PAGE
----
What can I say?...I love Egypt! Plain and simple. I was there in October/November ’07, traveled alone for 5 weeks and had a ball!
Through all the chaos, the sounds, the clamor, everything seems to flow in this country. By all rights, nothing should work, given the chaos and disorganization. I faced very little hassle. Some say I was lucky, other still think I’m crazy to have spent over a month backpacking solo in what is largely still a conservative Middle Eastern country.
Tourism in Egypt is primarily still a world of package tours and organized group travel. The solo traveler is not alone though. It’s easy to meet other backpackers along the way to hang out with and maybe share the cost of a felucca trip or desert safari. Egypt has a full range of great hostels and budget hotels making it very easy to travel cheaply.
I did land there with a loose itinerary which I quickly discarded. Started off in Cairo and gave myself a few days there to acclimatize. Read: get used to the heat!.....and after 3 days took off for Siwa Oasis in the Western Desert. I was still sweating buckets, but I didn’t notice anymore. I knew I was ready to step out and explore!
All in all, I had a wonderful time and will definitely go back in the future. There is so much to see and do in Egypt and I felt that I only had time to scratch the surface. Below are just some of my own insights and notes on travel to Egypt. Feel free to ask any questions...
Egypt 101-Day to day
...Bargaining or haggling is unavoidable in Egypt and rule #1 for me is don’t be afraid to politely walk away if you feel the price is too high, or if you feel you’re being ripped off. You can always go elsewhere.
- Hord your small change!...small piastre notes, 1 and 5 Egyptian pound (LE) notes will be your main currency for day to day transactions. On a few occasions, I even went into a bank to exchange a few larger notes. Near the end of my trip, the government issued a very nice 1 LE coin which should help eliminate those ancient, ragged, sometimes damp 1 LE paper notes.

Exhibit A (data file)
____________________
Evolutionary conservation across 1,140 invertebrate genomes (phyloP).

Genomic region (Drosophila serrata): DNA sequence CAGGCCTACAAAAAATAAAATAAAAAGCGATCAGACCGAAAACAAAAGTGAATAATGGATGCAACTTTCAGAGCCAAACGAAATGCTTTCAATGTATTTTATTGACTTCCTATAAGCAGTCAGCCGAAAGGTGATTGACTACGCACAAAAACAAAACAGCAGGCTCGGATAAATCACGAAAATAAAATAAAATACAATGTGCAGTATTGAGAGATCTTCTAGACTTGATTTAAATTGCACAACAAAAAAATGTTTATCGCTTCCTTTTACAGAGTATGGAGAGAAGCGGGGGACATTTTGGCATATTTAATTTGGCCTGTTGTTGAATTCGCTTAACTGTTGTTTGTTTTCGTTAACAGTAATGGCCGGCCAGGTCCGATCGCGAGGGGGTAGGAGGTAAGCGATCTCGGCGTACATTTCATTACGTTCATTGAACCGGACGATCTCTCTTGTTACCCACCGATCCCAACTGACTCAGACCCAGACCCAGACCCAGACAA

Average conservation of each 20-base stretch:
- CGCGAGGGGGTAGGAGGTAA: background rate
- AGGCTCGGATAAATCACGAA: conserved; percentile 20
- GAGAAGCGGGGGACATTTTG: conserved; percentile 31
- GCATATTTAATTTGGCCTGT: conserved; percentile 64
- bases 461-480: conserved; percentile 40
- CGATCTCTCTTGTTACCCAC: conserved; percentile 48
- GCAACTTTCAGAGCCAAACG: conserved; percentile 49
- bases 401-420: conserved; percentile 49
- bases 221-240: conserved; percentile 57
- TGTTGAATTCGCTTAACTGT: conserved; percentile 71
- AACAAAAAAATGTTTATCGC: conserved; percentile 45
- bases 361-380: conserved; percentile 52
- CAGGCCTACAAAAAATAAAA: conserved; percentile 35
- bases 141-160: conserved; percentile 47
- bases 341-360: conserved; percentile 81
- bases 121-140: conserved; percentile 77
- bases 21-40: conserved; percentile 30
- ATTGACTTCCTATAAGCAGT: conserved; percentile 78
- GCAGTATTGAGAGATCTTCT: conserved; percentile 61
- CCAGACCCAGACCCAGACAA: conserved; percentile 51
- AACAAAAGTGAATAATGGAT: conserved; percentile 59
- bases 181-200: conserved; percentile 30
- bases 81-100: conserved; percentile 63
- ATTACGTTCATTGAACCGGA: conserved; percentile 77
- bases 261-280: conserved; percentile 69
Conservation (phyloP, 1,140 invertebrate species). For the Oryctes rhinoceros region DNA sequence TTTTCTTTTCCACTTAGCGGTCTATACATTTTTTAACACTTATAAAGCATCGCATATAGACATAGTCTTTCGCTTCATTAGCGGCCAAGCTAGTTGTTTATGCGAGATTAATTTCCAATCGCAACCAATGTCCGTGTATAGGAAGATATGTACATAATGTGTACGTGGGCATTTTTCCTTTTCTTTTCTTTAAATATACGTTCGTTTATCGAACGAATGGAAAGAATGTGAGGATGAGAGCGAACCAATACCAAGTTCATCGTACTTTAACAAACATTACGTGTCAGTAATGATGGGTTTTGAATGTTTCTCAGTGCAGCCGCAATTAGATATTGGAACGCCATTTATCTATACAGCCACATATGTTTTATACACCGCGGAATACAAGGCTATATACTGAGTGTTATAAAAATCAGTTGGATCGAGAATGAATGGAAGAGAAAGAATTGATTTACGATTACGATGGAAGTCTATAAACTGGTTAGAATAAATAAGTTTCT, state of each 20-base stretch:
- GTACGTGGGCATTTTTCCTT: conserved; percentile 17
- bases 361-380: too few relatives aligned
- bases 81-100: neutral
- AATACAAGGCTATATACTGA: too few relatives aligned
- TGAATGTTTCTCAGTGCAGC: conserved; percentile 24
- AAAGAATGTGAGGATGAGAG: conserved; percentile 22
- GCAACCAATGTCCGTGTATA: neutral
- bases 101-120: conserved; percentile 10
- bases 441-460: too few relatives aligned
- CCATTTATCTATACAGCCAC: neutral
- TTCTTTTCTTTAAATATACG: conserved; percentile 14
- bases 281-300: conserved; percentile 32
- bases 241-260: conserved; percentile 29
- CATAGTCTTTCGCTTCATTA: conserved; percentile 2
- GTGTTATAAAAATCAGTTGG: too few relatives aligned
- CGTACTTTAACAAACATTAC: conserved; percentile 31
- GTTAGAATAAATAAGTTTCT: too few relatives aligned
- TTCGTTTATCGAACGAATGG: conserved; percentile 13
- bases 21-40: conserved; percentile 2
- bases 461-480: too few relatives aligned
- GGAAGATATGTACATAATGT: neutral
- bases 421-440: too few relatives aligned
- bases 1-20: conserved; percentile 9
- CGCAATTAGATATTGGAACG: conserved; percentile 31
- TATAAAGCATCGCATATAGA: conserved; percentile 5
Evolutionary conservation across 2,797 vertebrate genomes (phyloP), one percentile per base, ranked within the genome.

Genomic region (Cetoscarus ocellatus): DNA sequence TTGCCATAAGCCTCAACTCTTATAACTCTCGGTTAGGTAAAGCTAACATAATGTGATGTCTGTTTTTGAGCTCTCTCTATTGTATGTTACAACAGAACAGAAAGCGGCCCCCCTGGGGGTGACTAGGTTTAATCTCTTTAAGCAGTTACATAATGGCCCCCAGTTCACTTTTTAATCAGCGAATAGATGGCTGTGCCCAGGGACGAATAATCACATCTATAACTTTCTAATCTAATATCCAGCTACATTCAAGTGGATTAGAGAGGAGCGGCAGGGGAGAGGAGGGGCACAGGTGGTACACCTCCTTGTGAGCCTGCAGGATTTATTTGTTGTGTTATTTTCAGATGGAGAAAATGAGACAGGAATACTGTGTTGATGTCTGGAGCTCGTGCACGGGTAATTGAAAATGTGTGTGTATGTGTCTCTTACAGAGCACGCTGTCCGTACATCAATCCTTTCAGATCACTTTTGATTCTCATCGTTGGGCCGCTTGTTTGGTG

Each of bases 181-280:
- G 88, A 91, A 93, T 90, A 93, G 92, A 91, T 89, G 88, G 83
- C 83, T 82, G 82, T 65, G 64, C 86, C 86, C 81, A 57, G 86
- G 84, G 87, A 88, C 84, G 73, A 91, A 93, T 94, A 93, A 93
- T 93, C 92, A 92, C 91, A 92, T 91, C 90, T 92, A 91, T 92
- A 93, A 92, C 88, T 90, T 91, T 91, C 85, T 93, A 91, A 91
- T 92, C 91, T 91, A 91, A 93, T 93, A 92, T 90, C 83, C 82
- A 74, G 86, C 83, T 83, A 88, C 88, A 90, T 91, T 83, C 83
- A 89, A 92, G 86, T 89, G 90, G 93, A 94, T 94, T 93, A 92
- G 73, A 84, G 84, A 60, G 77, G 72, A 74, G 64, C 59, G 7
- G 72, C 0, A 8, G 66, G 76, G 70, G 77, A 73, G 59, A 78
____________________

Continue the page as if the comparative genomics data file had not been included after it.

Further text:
- Skype works well from Egypt and most internet places have some computers equipped with headsets and mics.
-When to baksheesh or not to baksheesh?
That is the age old question in Egypt! How you deal with this issue can make or break your time in Egypt and it’s a topic which has been “flogged to death” on many travel forum’s Egypt pages. My opinion? Don’t get too worked up about it and always keep in mind that salaries are very, very low in Egypt and most ordinary people depend on tips to increase their meager salaries.-Touts
... Some of the more aggressive touts can be incessant and easily ruin a trip to some of the more touristy sites. If I was given 1 Egyptian pound for each time I said “la shukran” (no thank you) I’d have left Egypt a rich woman! A nice smile, a few “la shukran” ’s and walking away combined with just ignoring them if they kept at it usually worked for me. Egyptians have a great sense of humour. I even had a good laugh with a few of the more persistent vendors in Aswan’s souk after 5 of them attempted to sell me the same orange scarf all at the same time! And apparently, I broke Snoopy the camel’s heart by refusing his owner’s persistent offer of a camel ride at Giza...I’m sure Snoopy has since found love elsewhere! Off the beaten (desert) track...
- There’s a lot of conflicting information about arranging travel from Siwa Oasis to Bahariya Oasis through the desert. If any of you want more info, just leave me a message on this forum and I’d be glad to answer any questions. I managed to join 3 other solo travelers and we shared the cost of the jeep and driver. A fabulous trip and amazing scenery along the way. We even happened upon a small camel caravan along the way and had an impromptu picnic with the soldiers at one of the checkpoints along the way.
- Bawati in Bahariya Oasis is the unofficial capital of desert tour operators. I strongly suggest to anyone planning a White Desert tour to make arrangements prior to arriving in Bawati.. The touts here are predatory and will pounce on you as soon as you get arrive in town. Believe me, these guys make the camel touts at Giza and the felucca touts in Aswan look like your fairy godmother! I spent a very tense 24 hours in Bawati trying to arrange a White Desert excursion. Luckily, I found a wonderful guide and had a fabulous time in the desert.-Headscarf debate.